Railroad Commission Chairman Smitherman Comments on Supreme Court’s Decision to Hear Greenhouse Gas Cases


AUSTIN — The United States Supreme Court agreed on Tuesday to hear six cases to determine if the U.S. Environmental Protection Administration (“EPA”) exceeded its authority to regulate greenhouse gases from stationary sources.  Texas has asserted that the EPA did not have the legal authority to regulate greenhouse gas emissions from stationary sources such as power plants and factories.

"The Supreme Court’s announcement that it will consider these cases gives us a glimmer of hope that the Obama Administration's attempt at legislating through regulatory fiat could be blunted," Railroad Commission Chairman Barry Smitherman said.  "We are hopeful that the Supreme Court will declare the EPA 's unbridled attempt to regulate CO2, emitted from power plants, outside the clear language of the Clean Air Act."

A Supreme Court decision will determine if the EPA’s ability to regulate motor vehicle emissions also gives it the authority to regulate emissions from power plants and factories.  The State of Texas argues that it does not.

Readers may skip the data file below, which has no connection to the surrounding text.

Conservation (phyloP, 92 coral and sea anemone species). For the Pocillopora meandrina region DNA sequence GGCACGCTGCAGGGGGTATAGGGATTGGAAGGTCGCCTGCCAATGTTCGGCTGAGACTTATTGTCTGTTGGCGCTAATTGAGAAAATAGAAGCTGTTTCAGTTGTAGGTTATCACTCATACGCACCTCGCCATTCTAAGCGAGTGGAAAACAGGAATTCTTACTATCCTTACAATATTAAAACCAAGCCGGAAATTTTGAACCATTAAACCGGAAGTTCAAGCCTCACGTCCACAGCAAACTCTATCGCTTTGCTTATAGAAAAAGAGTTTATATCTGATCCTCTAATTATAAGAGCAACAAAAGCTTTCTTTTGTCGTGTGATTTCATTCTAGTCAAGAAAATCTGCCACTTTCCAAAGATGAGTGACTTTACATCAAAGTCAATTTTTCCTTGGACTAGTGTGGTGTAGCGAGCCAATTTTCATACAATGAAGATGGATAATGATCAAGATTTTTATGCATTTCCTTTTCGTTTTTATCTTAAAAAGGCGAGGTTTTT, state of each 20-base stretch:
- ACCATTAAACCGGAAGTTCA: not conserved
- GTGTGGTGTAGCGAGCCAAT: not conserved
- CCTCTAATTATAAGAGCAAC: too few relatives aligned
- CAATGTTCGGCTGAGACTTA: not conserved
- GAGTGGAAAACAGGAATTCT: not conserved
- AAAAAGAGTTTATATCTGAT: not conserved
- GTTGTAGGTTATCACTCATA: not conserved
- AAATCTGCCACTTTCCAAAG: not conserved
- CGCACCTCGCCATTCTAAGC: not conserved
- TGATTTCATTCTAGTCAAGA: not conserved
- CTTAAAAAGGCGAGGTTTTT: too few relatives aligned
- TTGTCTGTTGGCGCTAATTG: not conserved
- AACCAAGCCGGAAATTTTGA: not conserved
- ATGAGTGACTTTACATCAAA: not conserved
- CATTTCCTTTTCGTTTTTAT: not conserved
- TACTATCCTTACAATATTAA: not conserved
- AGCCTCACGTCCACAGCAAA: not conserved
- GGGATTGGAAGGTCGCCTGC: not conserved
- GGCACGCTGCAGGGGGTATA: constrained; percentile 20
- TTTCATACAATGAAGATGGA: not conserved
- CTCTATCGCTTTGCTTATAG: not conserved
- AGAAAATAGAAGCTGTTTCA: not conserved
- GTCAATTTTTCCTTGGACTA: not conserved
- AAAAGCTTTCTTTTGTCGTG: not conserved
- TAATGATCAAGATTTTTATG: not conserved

"We have been fighting against federal government overreach for years to protect Texas jobs and the economy.  We will continue to do so until the federal government starts following the Constitution and laws of the United States," Smitherman concluded.


Chairman Barry Smitherman was appointed to the Railroad Commission of Texas in July 2011, and was elected Chairman in February 2012. In November 2012, Chairman Smitherman won a statewide election to the Commission with 74 percent of the vote, receiving more than 4.5 million votes. Chairman Smitherman currently serves as Texas’ representative on both the Interstate Oil and Gas Compact Commission and the Southern States Energy Board, and as Chair of the National Association of Regulatory Utility Commissioners’ Gas Committee. He is on the Visiting Committee of the Bureau of Economic Geology with the Jackson School of Geosciences at The University of Texas at Austin, The University of Texas School of Law Center for Global Energy,